Our first animal sightings of the trip to Tanzania (first and second posts here) started in Lake Manyara National Park, the smallest of the three parks we visited on the trip.
Like each park we entered, our guide pulled into a small building and presented papers for us to enter (yet another reason why we were so glad we had booked with Africa Dream Safaris who made the whole trip seamless). We had a short, mandatory tour at the park's entrance and I loved that our guide was wearing a Supreme sweatshirt in the heat; it felt like walking in Soho while checking the ground for snakes.
He showed us a building that used to be the park's headquarters, and had been overtaken in a mudslide several years ago.
It's funny looking back now at just how exciting everything was, because the volume of animals was so much greater in the Serengeti. Nonetheless, Manyara did excel above all other parks in one way: baboons!
We don't have many photos of them in groups, but as our car rocketed through the jungle-dense thickets of green and damp road, hundreds scooted out of the way.
The drive started with loping baboons,
and we slowly started seeing other species: deer, gazelle, antelope, blue monkeys, vervet monkeys. And all throughout the trip, I scribbled in shaky pencil letters marking what we saw, each one a revelation, each one's actions so beautiful and unpredictable.
Since I didn't have a big lens like everyone else in the car, I sat in the back of 4x4,
and popped up like a prairie dog whenever I saw something to film with my little iPhone.
Manyara was to the east of the Serengeti, so the climate was very comfortable and moderate, and the ground not terribly dusty from the dry. The air smelled like coffee and so many birds and butterflies roamed past.
Our closest elephant experience of the trip also occurred in Manyara; we could nearly reach out and touch their dusted, creviced skin. This was our first experience of the small groups of elephants, 10-20, that travel together as a family with varying sizes and ages.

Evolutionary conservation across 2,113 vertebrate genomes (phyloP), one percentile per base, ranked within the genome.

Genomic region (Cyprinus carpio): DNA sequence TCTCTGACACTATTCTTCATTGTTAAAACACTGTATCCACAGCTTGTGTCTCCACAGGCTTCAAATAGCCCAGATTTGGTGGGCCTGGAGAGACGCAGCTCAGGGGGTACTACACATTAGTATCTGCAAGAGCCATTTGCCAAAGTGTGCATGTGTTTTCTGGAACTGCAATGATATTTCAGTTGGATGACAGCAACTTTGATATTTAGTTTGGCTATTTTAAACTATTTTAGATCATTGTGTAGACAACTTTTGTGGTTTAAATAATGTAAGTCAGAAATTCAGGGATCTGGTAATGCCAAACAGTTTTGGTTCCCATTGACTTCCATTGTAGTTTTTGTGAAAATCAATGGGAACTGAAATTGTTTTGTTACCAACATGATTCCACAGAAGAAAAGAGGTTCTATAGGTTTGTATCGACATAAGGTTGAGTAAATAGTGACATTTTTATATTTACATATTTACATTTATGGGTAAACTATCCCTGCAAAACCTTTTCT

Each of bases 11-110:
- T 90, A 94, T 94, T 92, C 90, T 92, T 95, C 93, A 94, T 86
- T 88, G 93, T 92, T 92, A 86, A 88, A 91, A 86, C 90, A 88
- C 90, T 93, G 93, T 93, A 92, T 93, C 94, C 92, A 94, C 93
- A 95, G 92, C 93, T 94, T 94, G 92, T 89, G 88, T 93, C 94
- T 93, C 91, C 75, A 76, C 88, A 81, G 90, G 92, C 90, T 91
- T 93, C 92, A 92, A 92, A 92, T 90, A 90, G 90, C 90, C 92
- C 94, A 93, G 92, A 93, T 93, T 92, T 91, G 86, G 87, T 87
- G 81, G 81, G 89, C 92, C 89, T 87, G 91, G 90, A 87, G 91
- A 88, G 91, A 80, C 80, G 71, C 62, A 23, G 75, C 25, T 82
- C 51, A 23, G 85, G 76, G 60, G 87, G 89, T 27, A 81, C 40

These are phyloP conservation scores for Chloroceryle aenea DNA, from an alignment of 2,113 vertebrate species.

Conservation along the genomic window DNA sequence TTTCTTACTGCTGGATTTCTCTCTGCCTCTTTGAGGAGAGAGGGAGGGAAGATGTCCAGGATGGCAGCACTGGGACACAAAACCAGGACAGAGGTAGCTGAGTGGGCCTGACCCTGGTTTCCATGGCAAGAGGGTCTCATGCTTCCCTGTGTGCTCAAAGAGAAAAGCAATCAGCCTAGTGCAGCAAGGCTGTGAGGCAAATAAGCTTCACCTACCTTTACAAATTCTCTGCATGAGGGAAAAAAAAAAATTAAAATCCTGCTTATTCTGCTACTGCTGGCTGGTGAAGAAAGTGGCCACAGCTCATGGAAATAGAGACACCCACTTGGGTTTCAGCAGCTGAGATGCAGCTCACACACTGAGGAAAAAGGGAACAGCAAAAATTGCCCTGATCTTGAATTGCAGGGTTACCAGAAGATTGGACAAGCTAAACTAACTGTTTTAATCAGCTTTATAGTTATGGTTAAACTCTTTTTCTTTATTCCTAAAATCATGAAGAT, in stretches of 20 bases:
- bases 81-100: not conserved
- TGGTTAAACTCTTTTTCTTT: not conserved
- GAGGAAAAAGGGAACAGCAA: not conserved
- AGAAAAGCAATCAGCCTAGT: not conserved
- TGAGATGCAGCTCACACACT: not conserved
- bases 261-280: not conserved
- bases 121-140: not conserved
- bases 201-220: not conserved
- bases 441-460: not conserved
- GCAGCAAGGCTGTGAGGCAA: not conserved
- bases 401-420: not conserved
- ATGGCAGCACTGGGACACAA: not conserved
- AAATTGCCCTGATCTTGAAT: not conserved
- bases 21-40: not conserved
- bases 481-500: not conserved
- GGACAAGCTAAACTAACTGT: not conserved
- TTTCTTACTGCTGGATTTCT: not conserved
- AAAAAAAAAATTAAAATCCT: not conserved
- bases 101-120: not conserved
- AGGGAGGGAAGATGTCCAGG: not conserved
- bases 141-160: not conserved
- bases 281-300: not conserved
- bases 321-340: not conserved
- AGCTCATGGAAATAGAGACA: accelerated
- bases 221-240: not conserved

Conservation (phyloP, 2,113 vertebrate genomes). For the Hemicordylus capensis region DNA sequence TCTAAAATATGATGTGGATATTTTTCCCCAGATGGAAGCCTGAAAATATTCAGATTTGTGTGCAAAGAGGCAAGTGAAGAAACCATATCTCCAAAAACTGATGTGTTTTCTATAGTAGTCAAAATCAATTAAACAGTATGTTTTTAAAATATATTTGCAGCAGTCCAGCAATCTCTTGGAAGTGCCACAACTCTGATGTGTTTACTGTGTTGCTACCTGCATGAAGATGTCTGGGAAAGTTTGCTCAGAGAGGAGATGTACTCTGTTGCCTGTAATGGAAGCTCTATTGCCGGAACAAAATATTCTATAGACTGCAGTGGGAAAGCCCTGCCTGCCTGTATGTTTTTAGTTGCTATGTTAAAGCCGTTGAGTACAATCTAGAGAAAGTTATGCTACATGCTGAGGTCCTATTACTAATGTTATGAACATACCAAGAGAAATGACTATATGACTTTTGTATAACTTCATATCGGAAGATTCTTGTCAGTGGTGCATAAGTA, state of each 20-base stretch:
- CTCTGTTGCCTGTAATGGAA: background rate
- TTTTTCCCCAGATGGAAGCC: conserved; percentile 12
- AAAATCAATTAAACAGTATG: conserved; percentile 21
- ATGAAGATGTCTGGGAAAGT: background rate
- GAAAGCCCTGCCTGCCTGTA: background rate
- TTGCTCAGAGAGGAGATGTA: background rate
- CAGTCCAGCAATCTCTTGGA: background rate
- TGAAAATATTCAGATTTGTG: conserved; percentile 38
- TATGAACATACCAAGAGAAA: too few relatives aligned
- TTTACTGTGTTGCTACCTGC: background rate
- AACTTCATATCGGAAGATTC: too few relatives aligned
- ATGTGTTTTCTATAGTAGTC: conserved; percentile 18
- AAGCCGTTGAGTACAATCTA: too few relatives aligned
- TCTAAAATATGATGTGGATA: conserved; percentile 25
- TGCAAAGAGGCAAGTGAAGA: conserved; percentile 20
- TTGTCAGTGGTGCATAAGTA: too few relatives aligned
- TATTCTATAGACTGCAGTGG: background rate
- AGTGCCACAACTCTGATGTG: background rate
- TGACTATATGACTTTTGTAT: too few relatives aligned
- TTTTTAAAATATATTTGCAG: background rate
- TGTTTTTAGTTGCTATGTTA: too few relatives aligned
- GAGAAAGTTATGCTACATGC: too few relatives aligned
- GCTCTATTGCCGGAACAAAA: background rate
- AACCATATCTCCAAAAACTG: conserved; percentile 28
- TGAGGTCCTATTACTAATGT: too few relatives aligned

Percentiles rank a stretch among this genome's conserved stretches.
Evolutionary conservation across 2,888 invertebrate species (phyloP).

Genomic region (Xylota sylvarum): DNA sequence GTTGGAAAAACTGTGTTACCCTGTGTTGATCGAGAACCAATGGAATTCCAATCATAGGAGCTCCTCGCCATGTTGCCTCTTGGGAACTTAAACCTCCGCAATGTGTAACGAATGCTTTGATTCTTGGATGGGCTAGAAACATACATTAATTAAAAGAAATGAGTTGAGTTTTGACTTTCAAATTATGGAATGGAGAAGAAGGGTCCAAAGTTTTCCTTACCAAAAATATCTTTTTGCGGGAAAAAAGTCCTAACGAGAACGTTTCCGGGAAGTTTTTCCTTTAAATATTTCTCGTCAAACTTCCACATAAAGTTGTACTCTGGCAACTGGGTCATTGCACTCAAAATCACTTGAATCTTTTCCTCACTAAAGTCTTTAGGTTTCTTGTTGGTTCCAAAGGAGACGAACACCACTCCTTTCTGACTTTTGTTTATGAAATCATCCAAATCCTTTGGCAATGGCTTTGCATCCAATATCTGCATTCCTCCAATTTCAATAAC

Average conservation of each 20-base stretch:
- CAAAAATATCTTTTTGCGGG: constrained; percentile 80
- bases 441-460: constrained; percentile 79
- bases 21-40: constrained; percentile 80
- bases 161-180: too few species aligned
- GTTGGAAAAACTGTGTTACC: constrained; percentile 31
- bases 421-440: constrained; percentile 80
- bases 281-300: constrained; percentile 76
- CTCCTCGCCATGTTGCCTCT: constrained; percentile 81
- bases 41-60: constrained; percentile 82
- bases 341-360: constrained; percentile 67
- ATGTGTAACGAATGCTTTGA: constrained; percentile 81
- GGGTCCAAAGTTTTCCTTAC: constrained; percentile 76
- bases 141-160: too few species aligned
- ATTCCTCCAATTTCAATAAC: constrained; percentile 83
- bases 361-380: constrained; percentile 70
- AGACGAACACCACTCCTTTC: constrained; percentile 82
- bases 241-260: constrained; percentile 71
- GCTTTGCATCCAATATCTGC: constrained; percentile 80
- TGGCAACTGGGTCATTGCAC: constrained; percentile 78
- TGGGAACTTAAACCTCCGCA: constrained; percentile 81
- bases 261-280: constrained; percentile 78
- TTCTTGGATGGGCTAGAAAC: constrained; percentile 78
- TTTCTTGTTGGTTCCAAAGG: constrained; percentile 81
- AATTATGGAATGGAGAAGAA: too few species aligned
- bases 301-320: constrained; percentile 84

One of the most fascinating tidbits we learned was that elephants are some of the guides' favorite animals because of their intelligence. They know that poachers are after their tusks, so when one dies of natural causes, the other elephants trample the tusks to pieces. Take that, poachers!
If you do an image search for Manyara, you'll likely find iconic hoards of pink flamingoes and pelicans. The stench made me nearly gag, but the volume of birds on top of each other was hard to believe.
I have always thought of giraffe as fairly stationary, but in Lake Manyara, we saw them galloping like horses through the trees, their hooves knocking the dust and leaving clouds behind them. Their height seemed to make their speed slow motion, gentle.
The older the giraffe, the longer the neck, the darker the spots––some nearly black.
Most of these in the photos are pretty young.
And Lake Manyara was also our introduction to some of the animals we would see everywhere on the trip. Warthogs (whose Swahili name is actually Pumba!)
and water buffalo.
From Lake Manyara, we continued on west toward our next stop: Ngorngoro Crater!